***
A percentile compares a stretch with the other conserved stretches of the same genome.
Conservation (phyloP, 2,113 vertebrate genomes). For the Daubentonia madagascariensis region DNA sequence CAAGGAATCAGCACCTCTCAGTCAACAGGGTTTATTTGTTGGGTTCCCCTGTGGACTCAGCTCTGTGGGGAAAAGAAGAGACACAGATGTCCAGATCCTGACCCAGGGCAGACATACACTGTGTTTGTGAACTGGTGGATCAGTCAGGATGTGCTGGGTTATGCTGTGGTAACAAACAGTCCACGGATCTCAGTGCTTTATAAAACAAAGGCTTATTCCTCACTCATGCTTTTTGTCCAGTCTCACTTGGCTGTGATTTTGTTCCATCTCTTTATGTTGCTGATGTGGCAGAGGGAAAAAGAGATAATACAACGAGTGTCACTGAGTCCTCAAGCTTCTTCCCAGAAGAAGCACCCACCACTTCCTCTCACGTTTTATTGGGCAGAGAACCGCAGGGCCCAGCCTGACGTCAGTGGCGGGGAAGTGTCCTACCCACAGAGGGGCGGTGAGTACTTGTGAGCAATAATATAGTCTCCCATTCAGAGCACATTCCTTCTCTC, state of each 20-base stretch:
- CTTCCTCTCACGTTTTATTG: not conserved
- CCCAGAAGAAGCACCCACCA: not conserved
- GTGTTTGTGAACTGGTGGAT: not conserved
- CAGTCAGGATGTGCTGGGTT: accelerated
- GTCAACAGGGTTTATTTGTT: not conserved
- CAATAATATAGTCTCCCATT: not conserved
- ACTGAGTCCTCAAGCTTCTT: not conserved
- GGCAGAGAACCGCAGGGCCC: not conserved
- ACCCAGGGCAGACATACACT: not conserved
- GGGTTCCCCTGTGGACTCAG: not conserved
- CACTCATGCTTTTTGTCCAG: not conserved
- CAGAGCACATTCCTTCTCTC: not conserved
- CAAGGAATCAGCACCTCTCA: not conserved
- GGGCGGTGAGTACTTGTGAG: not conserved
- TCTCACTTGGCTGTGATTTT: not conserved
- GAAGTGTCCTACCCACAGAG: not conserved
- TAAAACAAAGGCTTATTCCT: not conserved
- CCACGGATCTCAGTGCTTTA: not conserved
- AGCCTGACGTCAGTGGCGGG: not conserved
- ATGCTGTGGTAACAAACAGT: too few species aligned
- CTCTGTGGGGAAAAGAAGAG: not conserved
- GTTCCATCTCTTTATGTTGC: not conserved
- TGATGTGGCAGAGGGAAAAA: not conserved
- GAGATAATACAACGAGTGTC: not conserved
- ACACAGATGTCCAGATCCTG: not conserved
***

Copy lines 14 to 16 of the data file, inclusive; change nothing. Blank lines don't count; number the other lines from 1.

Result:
- CAGAGCACATTCCTTCTCTC: not conserved
- CAAGGAATCAGCACCTCTCA: not conserved
- GGGCGGTGAGTACTTGTGAG: not conserved